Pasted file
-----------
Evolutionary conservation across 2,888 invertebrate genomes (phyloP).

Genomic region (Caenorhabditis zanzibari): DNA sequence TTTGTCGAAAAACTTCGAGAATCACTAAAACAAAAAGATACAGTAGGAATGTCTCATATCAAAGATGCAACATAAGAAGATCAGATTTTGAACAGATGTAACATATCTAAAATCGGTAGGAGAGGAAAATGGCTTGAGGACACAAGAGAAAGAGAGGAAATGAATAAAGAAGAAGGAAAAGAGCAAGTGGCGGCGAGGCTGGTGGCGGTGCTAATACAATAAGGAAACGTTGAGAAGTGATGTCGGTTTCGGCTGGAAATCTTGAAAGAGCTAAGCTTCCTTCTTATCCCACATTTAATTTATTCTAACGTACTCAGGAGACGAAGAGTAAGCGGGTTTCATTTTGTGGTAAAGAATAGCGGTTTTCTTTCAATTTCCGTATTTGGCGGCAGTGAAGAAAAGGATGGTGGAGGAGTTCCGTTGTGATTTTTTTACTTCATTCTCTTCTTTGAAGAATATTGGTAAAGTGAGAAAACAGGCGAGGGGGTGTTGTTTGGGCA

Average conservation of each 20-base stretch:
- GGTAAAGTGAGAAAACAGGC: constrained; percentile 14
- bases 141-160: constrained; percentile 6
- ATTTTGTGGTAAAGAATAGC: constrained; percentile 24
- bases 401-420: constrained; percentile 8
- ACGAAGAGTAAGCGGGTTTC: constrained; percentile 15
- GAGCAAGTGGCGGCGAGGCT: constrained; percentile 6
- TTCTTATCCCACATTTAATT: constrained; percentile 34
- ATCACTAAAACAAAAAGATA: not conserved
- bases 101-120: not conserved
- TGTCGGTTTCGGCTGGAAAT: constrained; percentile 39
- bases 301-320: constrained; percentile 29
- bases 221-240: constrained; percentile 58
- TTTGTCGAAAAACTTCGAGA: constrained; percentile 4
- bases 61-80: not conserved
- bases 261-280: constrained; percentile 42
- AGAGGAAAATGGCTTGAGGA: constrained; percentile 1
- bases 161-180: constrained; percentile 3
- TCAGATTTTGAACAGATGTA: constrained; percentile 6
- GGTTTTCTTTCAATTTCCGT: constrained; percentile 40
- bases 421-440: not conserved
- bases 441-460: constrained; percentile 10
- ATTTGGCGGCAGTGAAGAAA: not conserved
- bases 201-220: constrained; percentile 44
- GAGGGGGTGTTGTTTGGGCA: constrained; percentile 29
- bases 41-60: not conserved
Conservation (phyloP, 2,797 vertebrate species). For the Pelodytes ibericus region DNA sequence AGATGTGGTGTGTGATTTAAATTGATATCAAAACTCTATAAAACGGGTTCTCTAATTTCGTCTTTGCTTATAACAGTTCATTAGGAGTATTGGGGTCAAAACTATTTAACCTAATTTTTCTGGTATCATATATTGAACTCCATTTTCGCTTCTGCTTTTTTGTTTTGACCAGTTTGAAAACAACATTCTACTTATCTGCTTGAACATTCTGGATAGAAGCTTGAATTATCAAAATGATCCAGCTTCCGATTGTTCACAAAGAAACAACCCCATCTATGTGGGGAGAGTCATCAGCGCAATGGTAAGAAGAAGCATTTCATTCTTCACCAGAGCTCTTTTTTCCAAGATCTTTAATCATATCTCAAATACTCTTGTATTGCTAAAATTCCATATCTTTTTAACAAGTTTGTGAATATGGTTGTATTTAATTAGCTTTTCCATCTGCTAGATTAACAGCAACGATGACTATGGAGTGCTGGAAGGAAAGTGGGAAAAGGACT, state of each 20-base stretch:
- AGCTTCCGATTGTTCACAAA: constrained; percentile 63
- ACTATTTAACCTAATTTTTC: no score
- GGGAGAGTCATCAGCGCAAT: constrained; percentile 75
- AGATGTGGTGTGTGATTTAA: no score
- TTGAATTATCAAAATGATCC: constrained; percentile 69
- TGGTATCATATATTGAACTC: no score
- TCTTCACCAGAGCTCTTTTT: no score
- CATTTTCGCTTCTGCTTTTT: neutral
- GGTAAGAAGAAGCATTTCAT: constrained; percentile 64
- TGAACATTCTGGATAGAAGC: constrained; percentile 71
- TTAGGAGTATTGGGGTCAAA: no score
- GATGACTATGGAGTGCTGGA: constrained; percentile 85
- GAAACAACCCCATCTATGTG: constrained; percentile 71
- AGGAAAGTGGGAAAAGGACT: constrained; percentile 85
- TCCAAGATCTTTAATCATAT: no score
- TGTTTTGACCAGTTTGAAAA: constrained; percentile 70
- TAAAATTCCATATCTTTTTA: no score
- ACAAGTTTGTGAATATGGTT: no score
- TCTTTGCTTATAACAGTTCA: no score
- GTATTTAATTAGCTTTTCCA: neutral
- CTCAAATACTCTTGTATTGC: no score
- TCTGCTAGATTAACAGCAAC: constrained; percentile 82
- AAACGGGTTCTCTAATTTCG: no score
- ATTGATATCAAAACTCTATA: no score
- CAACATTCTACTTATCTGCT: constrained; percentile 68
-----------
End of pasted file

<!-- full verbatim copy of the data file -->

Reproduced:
Evolutionary conservation across 2,888 invertebrate genomes (phyloP).

Genomic region (Caenorhabditis zanzibari): DNA sequence TTTGTCGAAAAACTTCGAGAATCACTAAAACAAAAAGATACAGTAGGAATGTCTCATATCAAAGATGCAACATAAGAAGATCAGATTTTGAACAGATGTAACATATCTAAAATCGGTAGGAGAGGAAAATGGCTTGAGGACACAAGAGAAAGAGAGGAAATGAATAAAGAAGAAGGAAAAGAGCAAGTGGCGGCGAGGCTGGTGGCGGTGCTAATACAATAAGGAAACGTTGAGAAGTGATGTCGGTTTCGGCTGGAAATCTTGAAAGAGCTAAGCTTCCTTCTTATCCCACATTTAATTTATTCTAACGTACTCAGGAGACGAAGAGTAAGCGGGTTTCATTTTGTGGTAAAGAATAGCGGTTTTCTTTCAATTTCCGTATTTGGCGGCAGTGAAGAAAAGGATGGTGGAGGAGTTCCGTTGTGATTTTTTTACTTCATTCTCTTCTTTGAAGAATATTGGTAAAGTGAGAAAACAGGCGAGGGGGTGTTGTTTGGGCA

Average conservation of each 20-base stretch:
- GGTAAAGTGAGAAAACAGGC: constrained; percentile 14
- bases 141-160: constrained; percentile 6
- ATTTTGTGGTAAAGAATAGC: constrained; percentile 24
- bases 401-420: constrained; percentile 8
- ACGAAGAGTAAGCGGGTTTC: constrained; percentile 15
- GAGCAAGTGGCGGCGAGGCT: constrained; percentile 6
- TTCTTATCCCACATTTAATT: constrained; percentile 34
- ATCACTAAAACAAAAAGATA: not conserved
- bases 101-120: not conserved
- TGTCGGTTTCGGCTGGAAAT: constrained; percentile 39
- bases 301-320: constrained; percentile 29
- bases 221-240: constrained; percentile 58
- TTTGTCGAAAAACTTCGAGA: constrained; percentile 4
- bases 61-80: not conserved
- bases 261-280: constrained; percentile 42
- AGAGGAAAATGGCTTGAGGA: constrained; percentile 1
- bases 161-180: constrained; percentile 3
- TCAGATTTTGAACAGATGTA: constrained; percentile 6
- GGTTTTCTTTCAATTTCCGT: constrained; percentile 40
- bases 421-440: not conserved
- bases 441-460: constrained; percentile 10
- ATTTGGCGGCAGTGAAGAAA: not conserved
- bases 201-220: constrained; percentile 44
- GAGGGGGTGTTGTTTGGGCA: constrained; percentile 29
- bases 41-60: not conserved
Conservation (phyloP, 2,797 vertebrate species). For the Pelodytes ibericus region DNA sequence AGATGTGGTGTGTGATTTAAATTGATATCAAAACTCTATAAAACGGGTTCTCTAATTTCGTCTTTGCTTATAACAGTTCATTAGGAGTATTGGGGTCAAAACTATTTAACCTAATTTTTCTGGTATCATATATTGAACTCCATTTTCGCTTCTGCTTTTTTGTTTTGACCAGTTTGAAAACAACATTCTACTTATCTGCTTGAACATTCTGGATAGAAGCTTGAATTATCAAAATGATCCAGCTTCCGATTGTTCACAAAGAAACAACCCCATCTATGTGGGGAGAGTCATCAGCGCAATGGTAAGAAGAAGCATTTCATTCTTCACCAGAGCTCTTTTTTCCAAGATCTTTAATCATATCTCAAATACTCTTGTATTGCTAAAATTCCATATCTTTTTAACAAGTTTGTGAATATGGTTGTATTTAATTAGCTTTTCCATCTGCTAGATTAACAGCAACGATGACTATGGAGTGCTGGAAGGAAAGTGGGAAAAGGACT, state of each 20-base stretch:
- AGCTTCCGATTGTTCACAAA: constrained; percentile 63
- ACTATTTAACCTAATTTTTC: no score
- GGGAGAGTCATCAGCGCAAT: constrained; percentile 75
- AGATGTGGTGTGTGATTTAA: no score
- TTGAATTATCAAAATGATCC: constrained; percentile 69
- TGGTATCATATATTGAACTC: no score
- TCTTCACCAGAGCTCTTTTT: no score
- CATTTTCGCTTCTGCTTTTT: neutral
- GGTAAGAAGAAGCATTTCAT: constrained; percentile 64
- TGAACATTCTGGATAGAAGC: constrained; percentile 71
- TTAGGAGTATTGGGGTCAAA: no score
- GATGACTATGGAGTGCTGGA: constrained; percentile 85
- GAAACAACCCCATCTATGTG: constrained; percentile 71
- AGGAAAGTGGGAAAAGGACT: constrained; percentile 85
- TCCAAGATCTTTAATCATAT: no score
- TGTTTTGACCAGTTTGAAAA: constrained; percentile 70
- TAAAATTCCATATCTTTTTA: no score
- ACAAGTTTGTGAATATGGTT: no score
- TCTTTGCTTATAACAGTTCA: no score
- GTATTTAATTAGCTTTTCCA: neutral
- CTCAAATACTCTTGTATTGC: no score
- TCTGCTAGATTAACAGCAAC: constrained; percentile 82
- AAACGGGTTCTCTAATTTCG: no score
- ATTGATATCAAAACTCTATA: no score
- CAACATTCTACTTATCTGCT: constrained; percentile 68